By SPIEGEL Staff
Oleg Dubina, 49, the chairman of the Ukrainian state-owned energy company Naftogaz, looks like he has been up all night. With deep rings under his hooded eyes, he sits in conference room ASP 5G3 at the European Parliament in Brussels. Dubina is considered the most adept crisis manager in the former Soviet republic.
When he flew to Brussels via Moscow last Thursday his most important, and no less cunning, opponent in the current game of poker over natural gas in Europe was sitting only a few seats away: Alexei Miller, the head of the Russian gas company Gazprom. On that same day, Europeans were growing increasingly indignant over the consequences of the latest natural gas dispute in the eastern part of the continent.
A pipeline near the Russian-Ukrainian border on January 11, 2009. Russia promises to restart the flow of gas on Tuesday.
Russian gas stopped flowing through Ukrainian pipelines toward the West last Wednesday, and even Germany was affected with empty pipes at its pipeline hub in the Bavarian town of Waidhaus. In Bulgaria kindergartens and schools were forced to close, several automobile assembly plants were shut down in Slovakia, and in Novi Sad, Serbia's third-largest city, 80,000 people found themselves with no heat. Even the government in Washington protested the action, noting that it was "unacceptable" to cut off the supply of gas to "vulnerable people" in the middle of the winter.
All of this happened because, at the beginning of the year, two neighboring countries were unable to agree on how one would pay the other for gas deliveries.
But once the two men arrived in the Belgian capital they quickly realized how much the EU lacked a concept, even in the gas crisis. Instead, there was a lot of helpless squabbling. In a special session of the EU Committee on Foreign Affairs on Thursday, members of the European Parliament sharply criticized both the Russians and the Ukrainians. Socialists threatened to take retaliatory action, while an angry Bulgarian was reminded of "memories of Stalingrad." In the end, the Brussels EU administration assumed the role that the gentlemen from the East had concocted for it: that of the fleet-footed messenger.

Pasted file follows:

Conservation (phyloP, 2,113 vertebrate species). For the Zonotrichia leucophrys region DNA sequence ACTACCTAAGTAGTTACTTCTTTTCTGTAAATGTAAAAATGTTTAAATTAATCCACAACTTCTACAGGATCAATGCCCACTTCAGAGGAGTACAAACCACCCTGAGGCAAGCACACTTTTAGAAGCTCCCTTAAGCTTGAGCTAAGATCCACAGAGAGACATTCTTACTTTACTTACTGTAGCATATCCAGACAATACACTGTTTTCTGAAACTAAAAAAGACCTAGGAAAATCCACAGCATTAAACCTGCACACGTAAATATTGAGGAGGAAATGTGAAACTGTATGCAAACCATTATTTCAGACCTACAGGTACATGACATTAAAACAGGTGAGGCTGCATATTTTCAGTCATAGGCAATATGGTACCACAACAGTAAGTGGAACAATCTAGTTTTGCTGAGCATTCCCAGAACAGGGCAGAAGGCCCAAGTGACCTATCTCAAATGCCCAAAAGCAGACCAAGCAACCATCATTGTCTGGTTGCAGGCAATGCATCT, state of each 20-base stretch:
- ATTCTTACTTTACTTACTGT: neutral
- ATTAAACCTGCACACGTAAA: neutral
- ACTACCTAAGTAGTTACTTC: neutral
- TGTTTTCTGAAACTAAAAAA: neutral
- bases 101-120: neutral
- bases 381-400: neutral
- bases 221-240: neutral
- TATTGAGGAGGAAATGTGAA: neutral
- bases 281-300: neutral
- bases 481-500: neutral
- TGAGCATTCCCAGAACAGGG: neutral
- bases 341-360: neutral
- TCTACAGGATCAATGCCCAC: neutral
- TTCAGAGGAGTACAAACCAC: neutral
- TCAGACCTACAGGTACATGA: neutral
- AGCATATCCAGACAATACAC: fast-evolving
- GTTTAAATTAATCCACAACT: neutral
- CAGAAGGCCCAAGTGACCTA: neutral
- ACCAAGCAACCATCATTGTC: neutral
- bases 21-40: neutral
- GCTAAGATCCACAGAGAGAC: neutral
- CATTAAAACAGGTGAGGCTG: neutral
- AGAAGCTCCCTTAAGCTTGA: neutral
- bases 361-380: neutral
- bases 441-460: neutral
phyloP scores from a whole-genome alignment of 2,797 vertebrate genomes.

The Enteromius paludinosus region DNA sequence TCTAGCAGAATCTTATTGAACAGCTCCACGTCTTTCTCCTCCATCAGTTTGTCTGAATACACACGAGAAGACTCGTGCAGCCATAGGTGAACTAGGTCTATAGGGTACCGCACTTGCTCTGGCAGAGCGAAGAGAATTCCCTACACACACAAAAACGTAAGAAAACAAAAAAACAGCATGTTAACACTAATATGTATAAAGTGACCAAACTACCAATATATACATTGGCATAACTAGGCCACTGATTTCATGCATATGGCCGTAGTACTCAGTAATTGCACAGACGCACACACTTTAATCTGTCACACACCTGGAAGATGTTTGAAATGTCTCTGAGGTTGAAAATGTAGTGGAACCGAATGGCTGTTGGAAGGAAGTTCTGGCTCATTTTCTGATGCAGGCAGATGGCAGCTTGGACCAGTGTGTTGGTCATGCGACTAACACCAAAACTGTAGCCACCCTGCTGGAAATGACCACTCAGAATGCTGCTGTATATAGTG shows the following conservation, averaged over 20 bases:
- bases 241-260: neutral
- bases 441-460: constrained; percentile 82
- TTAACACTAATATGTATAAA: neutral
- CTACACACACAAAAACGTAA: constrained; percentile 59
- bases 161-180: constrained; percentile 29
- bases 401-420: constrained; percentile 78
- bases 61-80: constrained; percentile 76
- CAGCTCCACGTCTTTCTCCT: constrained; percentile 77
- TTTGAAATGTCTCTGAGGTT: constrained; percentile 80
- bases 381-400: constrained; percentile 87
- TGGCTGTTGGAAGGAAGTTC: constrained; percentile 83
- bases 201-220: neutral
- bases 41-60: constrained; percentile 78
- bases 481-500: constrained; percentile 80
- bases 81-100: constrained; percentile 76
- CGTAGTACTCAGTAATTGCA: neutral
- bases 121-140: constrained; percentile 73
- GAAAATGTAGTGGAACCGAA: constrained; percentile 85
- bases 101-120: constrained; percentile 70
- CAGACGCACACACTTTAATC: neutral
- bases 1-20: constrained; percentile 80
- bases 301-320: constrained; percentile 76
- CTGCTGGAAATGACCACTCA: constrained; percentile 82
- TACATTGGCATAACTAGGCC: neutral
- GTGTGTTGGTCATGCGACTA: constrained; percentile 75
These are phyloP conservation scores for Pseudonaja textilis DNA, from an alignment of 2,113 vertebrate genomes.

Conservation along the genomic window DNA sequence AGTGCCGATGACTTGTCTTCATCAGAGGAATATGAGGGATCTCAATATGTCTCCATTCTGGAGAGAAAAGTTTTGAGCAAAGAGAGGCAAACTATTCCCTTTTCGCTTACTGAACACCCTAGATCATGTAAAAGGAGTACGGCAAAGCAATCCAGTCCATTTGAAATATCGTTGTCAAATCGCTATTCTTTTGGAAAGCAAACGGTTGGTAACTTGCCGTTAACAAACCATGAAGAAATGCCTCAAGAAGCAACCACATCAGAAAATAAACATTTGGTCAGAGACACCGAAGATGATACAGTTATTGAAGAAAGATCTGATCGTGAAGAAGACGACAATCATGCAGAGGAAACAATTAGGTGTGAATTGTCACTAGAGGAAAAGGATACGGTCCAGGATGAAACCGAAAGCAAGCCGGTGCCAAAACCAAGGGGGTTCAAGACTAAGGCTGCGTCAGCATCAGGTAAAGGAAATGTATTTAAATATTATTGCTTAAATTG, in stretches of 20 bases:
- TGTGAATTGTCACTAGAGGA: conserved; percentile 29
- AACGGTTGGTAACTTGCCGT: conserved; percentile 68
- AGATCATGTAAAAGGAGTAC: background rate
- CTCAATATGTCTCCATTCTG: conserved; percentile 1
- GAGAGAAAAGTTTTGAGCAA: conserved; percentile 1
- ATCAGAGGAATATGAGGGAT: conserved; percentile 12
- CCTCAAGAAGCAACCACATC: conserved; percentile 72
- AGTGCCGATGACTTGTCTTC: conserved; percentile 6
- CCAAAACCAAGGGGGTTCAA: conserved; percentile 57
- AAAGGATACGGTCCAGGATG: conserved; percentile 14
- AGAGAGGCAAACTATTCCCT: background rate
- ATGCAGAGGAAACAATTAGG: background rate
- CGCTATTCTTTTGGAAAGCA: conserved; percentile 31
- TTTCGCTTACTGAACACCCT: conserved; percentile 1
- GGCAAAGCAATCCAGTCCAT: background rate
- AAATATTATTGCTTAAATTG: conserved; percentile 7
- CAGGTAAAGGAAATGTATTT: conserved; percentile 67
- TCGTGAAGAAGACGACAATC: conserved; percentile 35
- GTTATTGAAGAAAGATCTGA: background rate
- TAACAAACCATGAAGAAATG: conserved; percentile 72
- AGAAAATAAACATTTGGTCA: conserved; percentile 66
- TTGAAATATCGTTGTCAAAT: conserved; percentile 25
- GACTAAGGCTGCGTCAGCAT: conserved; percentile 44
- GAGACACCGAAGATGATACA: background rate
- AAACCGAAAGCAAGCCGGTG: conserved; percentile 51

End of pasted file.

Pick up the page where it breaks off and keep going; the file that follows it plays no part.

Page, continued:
The fact that the Russians were unwilling to negotiate with the EU and Ukraine at the same time meant that EU Commission President José Manuel Barroso and his energy commissioner, Andris Piebalgs, were forced to traipse back and forth between the two fronts, presenting what Dubina had demanded or rejected to Miller, and vice-versa. "It would be best," Piebalgs said, summing up the helpless mood in Brussels, "if Ukraine and Russia would resolve the problem on their own." And that was exactly what eventually transpired. Without a solution having been reached, Miller and Dubina flew back to Moscow on the same flight. Then, late on Thursday evening, it seemed there was good news: Moscow would begin the flow of gas to Europe again. German Chancellor Angela Merkel had proposed bringing in international experts who, under German supervision, would monitor Kiev to make sure that it does not divert any gas from the transit pipelines.